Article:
In September of 2017, the Abu Dhabi Music and Art Foundation invited me to a meeting where I was given an outline of the brief, which would be expanded on in later emails. The theme was ‘nature’ and could be interpreted by each artist individually. The Coriolis is a form I have been working on for several years and has become somewhat of a signature piece for me. Coriolis is of course referencing the 18th century engineer who gave his name to this phenomenon of force and motion, and I have at times placed two of these forms together so the idea of combining more modular multiples had interested me for some time. This commission was the opportunity I had been waiting for to take the idea to its fruition.

Working in rhino 3D, I created a model and played with the structure and scale before finalizing the design. Looking at various potentials 25 seemed like a large enough, if somewhat arbitrary, figure to work with and no doubt this number would create an arresting visual impression. I was also interested in varying the scale of individual forms to suggest sequence and an undulating movement: snake like alignment would further the feeling of flow within the piece. The next decision proved to be of pivotal serendipity; all 25 pieces would be displayed on a mirror, which would be integrated into the display pedestal. The reflective symmetry made each Coriolis into a figure of eight, literally evolving a new dimension. The length of the overall work was almost five meters and the final element, again somewhat by chance, was the addition of shadowing initially facilitated by the spotlights for another work.

the result of clay permeating my skin for years on end, subtly working its way ... into my very tissues rendering me somewhat obsessed with the ground in its various manifestations and my eventual return to it.

When exhibited I realized the overall voice of the work was narrating themes of time and memory, the cyclic nature of things, and of movement and vibration.

As a visual artist I have always attempted to engage the audience in a specific way – by trying to create a synthesis of new yet archetypal forms that possess a familiar but original gestalt. The real intention is to hack the brain of the viewer so there is a sense of instantaneous excitement and interest with the work well before a conscious evaluation; to like it even before you know it. It is not a process of doing some mental athematic whereby a calculation based on the visual is cross-referenced with the concept and a decision is made, it is prior to all of that. It is pre-cognitive.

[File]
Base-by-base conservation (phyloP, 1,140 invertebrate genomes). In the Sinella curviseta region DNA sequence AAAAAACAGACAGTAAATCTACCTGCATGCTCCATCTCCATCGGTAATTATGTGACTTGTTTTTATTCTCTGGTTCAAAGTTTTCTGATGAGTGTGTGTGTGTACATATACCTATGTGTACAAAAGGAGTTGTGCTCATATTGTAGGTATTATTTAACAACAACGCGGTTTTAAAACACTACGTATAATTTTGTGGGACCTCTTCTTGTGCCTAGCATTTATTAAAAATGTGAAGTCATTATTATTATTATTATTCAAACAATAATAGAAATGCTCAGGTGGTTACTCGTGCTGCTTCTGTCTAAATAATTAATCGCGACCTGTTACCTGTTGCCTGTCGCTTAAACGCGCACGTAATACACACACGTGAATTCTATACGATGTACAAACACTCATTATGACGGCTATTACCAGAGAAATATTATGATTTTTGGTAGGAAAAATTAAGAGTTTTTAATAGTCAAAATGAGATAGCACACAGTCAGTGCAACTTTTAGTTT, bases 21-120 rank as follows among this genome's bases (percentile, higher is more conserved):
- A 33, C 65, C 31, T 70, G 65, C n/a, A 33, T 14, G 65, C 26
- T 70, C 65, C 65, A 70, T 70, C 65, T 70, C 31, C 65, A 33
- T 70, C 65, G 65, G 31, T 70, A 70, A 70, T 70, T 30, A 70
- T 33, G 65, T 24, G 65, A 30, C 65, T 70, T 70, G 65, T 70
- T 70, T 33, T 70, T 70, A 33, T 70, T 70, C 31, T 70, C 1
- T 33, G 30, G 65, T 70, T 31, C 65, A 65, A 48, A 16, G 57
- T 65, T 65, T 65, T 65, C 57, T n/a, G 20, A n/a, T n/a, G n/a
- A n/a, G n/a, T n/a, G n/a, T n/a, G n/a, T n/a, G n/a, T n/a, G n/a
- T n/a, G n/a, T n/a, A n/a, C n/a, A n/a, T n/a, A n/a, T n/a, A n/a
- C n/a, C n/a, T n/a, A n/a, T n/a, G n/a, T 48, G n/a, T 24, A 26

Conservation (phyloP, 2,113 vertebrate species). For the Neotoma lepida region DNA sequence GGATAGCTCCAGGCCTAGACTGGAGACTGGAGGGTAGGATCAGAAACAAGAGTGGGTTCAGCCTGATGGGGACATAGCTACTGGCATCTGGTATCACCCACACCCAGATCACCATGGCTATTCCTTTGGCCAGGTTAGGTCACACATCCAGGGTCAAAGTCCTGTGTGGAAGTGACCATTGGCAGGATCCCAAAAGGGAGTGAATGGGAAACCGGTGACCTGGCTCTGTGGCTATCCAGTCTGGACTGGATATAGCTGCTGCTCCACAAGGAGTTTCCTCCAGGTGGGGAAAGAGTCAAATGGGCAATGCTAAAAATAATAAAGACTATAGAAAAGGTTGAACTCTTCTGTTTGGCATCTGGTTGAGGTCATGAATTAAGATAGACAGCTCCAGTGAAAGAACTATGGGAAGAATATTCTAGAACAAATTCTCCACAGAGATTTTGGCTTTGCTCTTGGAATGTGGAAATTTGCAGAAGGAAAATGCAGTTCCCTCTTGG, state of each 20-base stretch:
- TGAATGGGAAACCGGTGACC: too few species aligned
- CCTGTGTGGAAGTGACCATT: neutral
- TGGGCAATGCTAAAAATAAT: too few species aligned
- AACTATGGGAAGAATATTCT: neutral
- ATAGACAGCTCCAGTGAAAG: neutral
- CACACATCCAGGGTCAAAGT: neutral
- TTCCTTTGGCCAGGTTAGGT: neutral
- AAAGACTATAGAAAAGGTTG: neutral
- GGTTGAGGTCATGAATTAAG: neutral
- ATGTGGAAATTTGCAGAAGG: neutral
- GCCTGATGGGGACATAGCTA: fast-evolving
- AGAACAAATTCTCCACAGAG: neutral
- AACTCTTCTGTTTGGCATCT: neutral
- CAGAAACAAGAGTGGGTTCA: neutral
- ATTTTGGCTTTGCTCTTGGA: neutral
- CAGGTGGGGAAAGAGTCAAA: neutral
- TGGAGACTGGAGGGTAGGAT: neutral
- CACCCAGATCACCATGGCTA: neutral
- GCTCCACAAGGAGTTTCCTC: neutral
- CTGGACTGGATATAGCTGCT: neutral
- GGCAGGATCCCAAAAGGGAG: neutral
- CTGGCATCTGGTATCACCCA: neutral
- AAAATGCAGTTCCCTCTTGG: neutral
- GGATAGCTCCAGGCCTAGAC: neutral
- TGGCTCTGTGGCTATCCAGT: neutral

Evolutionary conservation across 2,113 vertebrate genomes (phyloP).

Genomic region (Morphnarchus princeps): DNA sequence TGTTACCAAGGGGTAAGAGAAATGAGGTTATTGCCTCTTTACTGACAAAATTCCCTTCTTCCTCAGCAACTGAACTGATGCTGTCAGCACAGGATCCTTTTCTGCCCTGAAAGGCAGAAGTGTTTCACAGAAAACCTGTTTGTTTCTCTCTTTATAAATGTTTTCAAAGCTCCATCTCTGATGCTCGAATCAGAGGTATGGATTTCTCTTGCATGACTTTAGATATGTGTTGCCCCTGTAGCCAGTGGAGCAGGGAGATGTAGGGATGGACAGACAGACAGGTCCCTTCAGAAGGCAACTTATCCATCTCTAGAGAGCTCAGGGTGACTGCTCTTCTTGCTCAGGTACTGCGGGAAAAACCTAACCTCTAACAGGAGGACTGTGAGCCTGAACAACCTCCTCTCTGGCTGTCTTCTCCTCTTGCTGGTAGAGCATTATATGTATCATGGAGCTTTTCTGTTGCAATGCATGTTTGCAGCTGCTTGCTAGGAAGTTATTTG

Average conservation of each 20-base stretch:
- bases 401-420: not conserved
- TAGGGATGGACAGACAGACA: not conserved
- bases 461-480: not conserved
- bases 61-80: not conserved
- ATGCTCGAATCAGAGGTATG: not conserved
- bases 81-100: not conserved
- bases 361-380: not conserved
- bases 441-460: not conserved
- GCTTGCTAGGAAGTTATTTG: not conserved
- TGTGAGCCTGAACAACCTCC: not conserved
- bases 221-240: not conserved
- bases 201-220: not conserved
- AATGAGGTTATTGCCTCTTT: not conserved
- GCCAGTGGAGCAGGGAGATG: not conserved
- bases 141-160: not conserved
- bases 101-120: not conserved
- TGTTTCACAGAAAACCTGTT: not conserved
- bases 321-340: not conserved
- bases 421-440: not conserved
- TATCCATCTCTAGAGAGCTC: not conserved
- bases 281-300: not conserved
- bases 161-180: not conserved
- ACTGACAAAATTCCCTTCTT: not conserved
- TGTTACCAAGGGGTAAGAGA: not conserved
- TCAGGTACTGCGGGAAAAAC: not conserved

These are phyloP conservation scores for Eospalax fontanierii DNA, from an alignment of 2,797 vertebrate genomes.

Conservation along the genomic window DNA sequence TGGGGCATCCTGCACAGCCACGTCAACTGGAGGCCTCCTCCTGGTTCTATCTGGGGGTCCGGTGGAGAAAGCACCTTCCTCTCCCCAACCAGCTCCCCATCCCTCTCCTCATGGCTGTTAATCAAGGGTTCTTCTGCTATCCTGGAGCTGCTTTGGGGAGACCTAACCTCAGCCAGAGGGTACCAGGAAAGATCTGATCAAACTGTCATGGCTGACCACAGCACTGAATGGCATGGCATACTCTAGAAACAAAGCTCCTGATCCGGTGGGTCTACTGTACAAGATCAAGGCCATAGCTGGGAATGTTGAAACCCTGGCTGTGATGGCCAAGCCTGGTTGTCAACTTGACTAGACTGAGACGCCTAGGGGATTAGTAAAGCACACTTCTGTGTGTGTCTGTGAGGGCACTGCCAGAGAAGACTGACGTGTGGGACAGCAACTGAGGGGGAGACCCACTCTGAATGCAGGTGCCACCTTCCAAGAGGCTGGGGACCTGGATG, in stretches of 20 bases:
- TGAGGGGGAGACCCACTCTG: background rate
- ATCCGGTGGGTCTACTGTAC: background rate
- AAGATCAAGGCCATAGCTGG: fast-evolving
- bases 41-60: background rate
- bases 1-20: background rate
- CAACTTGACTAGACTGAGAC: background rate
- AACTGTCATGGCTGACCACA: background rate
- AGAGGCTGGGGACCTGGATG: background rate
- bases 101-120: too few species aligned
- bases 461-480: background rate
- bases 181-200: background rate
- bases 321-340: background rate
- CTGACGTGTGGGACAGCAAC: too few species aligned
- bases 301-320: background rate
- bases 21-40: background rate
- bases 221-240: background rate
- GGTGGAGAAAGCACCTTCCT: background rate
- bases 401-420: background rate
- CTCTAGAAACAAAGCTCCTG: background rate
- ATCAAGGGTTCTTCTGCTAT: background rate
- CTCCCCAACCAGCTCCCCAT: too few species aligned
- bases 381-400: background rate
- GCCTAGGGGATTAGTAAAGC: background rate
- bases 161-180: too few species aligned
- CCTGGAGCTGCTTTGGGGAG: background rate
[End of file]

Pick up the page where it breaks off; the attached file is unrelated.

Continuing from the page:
The one thing about being raised a Catholic that always made immediate sense to me, when little else on first sight did, was the epistemological, existential poetry of the phrase “ashes to ashes, dust to dust”.


Image Captions

Wave
Triarch detail
Diffusion Low II.
All images courtesy of the author

by Michael Rice

Michael Rice is a designer, artist and educator specializing in ceramics and, more recently, glass. He is an Associate Professor of Studio Art at the American University of Dubai and a member of the International Academy of Ceramics (IAC) based in Geneva. Rice is also the IAC UNESCO (United Nations Educational, Scientific and Cultural Organization) representative for the UAE (United Arab Emirates). He is particularly interested in terra-sigillata and firing techniques such as raku, smoke and saggar. His work is concerned with surface, tessellation, natural geometry and virtuosity.